CPS Seminar Speaker Jitendra Malik SEA 4.244

Contact Name: 
Jenna Whitney
Nov 27, 2006 12:00pm - 1:00pm

Speaker/Affiliation: Jitendra Malik Ph.D. Profes

sor Electrical Engineering and Computer Sciences University of California

When/Location: 11/27/06 12:00 PM SEA 4.244

of Talk: Probabilistic models of perceptual organization


with Refreshments at 11:30 AM

Abstract: Visual grouping and figure-g

round discrimination were first studied by the Gestalt school of visual per

ception nearly a century ago. By the use of cleverly constructed examples

they were able to demonstrate the role of factors such as proximity simila

rity curvilinear continuity and common fate in visual grouping and factors
such as convexity size and symmetry in figure-ground discrimination. How

ever this left open (at least) three major problems
(1) there wasn''t a
precise operationalization of these factors for general images
(2) the
interaction of these cues was ill understood
(3) and there was no justi

fication for why these factors might be helpful to an observer interacting

with the visual world.

Over the last few years we have been pursuin

g these problems in the following paradigm:
(1) We start with a set of n

atural images and use human observers to mark the perceptual groups and ass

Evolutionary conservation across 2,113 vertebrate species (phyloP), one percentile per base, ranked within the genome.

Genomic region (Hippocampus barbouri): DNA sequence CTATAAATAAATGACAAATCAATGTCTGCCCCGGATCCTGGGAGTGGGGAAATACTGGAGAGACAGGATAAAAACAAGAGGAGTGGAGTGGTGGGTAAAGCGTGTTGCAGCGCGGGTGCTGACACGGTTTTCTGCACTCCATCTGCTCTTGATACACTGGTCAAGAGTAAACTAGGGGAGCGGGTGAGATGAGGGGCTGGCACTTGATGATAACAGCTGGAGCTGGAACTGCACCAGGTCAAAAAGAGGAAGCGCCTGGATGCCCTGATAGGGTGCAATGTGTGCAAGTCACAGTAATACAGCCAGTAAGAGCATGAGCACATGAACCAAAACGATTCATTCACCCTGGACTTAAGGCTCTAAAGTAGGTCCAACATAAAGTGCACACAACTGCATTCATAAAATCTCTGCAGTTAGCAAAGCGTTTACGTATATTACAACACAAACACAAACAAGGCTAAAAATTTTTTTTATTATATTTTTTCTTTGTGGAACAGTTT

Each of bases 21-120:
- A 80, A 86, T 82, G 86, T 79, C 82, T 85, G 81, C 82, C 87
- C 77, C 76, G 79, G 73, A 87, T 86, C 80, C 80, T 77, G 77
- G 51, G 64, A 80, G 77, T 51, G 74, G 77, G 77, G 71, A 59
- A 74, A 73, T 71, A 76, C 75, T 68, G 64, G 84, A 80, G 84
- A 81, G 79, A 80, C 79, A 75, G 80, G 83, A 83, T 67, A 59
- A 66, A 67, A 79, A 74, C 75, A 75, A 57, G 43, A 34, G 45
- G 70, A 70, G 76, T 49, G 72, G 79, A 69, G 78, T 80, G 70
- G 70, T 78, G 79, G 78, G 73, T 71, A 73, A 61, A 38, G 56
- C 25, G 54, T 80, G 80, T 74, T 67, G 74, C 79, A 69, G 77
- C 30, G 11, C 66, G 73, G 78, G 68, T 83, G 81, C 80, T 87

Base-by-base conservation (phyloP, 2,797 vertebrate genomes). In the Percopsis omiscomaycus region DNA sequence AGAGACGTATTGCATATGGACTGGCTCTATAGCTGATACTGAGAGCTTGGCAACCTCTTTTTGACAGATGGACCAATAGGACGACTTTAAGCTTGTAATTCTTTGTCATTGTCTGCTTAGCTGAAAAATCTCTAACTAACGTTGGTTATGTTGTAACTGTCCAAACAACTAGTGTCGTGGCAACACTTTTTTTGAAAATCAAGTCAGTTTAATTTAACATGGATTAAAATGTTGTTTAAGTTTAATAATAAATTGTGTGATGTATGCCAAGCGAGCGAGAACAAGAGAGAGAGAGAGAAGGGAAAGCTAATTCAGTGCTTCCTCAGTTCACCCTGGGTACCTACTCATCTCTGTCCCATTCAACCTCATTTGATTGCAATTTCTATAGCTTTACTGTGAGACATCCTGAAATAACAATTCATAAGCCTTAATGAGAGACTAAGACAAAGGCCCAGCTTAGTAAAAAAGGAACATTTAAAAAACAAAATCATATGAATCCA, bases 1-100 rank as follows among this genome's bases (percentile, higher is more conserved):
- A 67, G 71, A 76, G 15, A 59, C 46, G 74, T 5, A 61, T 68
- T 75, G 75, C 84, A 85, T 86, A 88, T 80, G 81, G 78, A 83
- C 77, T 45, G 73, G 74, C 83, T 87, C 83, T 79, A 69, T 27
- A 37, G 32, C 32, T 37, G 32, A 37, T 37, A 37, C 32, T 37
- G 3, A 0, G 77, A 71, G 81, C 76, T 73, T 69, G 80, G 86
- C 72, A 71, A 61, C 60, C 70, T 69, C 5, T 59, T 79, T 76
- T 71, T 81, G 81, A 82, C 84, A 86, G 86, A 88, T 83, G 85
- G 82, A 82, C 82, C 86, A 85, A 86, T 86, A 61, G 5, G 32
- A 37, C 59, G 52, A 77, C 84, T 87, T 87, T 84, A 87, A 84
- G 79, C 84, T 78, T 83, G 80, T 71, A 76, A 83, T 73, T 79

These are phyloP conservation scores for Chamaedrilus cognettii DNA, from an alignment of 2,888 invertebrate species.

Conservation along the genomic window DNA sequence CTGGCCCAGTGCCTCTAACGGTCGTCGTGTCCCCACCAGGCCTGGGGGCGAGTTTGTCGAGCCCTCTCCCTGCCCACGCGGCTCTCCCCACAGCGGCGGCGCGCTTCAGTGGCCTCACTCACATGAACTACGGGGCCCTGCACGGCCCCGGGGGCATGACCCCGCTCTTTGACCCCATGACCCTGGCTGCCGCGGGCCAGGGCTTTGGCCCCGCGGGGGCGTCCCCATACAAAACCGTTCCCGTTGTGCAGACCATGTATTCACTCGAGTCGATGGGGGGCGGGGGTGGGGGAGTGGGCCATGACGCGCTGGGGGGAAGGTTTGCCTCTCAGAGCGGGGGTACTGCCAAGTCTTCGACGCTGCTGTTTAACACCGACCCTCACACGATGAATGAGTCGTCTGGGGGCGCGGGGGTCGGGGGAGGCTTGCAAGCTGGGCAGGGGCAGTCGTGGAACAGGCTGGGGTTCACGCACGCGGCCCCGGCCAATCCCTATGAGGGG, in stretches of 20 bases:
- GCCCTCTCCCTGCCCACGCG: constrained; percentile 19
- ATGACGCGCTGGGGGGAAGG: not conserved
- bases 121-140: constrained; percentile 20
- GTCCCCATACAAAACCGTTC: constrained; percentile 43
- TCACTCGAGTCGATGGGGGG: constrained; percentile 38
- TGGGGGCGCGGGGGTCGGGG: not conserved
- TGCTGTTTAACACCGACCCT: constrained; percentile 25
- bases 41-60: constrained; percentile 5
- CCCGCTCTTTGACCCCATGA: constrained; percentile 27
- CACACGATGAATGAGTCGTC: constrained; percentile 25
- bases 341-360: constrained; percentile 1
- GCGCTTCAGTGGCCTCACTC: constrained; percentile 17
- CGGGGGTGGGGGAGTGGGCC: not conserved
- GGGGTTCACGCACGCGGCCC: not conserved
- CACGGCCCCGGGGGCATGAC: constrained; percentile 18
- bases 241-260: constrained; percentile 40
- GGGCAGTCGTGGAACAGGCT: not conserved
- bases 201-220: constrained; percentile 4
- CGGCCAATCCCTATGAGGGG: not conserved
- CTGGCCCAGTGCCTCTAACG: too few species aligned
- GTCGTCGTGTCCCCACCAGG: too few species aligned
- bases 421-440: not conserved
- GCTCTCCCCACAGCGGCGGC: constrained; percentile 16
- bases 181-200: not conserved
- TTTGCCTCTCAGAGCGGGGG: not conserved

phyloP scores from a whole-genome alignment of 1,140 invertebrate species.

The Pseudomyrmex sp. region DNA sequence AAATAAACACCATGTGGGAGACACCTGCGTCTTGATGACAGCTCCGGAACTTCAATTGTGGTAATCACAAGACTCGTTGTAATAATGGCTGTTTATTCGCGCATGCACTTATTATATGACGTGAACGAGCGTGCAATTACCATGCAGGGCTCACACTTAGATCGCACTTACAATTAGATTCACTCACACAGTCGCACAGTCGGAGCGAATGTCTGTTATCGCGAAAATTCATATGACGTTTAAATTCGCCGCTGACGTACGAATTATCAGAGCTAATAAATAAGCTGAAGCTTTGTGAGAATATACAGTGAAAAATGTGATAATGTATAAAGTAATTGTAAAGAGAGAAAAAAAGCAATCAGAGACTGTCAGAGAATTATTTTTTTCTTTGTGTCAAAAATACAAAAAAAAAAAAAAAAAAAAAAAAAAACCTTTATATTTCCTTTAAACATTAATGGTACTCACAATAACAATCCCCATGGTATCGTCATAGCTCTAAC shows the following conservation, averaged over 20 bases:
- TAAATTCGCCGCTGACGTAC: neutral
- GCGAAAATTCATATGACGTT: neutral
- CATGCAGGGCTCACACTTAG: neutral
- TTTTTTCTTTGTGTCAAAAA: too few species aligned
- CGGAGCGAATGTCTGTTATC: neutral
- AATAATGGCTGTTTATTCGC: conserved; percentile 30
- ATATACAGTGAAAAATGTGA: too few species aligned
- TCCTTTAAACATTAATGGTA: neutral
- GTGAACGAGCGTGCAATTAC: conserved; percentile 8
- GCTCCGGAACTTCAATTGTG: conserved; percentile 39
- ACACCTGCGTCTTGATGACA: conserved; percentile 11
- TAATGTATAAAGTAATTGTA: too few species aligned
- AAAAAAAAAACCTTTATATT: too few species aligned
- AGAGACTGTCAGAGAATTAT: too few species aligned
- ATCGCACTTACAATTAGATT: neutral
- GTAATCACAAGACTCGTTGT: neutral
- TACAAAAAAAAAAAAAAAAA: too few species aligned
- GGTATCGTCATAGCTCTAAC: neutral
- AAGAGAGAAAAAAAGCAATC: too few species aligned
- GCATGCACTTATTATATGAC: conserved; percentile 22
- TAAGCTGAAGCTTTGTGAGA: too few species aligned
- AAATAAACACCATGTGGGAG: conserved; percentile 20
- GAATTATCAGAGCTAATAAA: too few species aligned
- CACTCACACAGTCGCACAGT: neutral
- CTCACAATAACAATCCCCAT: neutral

ign figure-ground labels to the various boundary contours.
(2) We constr

uct computational models of various grouping and figure-ground factors.

(3) We calibrate and optimally combine the grouping and figure-ground facto

rs by using the principle that vision evolved to be adaptive to the statist

ics of objects in the natural world.

In my talk I will report on two
recent results in this paradigm. One is on understanding the power of the

figure-ground cues specifically size lower-region and convexity. We compa

red the predictions of such a model with pyschophysics and found a pleasing
agreement. The second is an attempt at a unified probabilistic framework f

or mid-level vision using conditional random fields defined on constrained

Delaunay triangulations of image edges.

This talk draws on joint wor

k with Charless Fowlkes David Martin and Xiaofeng Ren; various papers can
be found on the web site http://www.eecs.berkeley.edu/Research/Projects/CS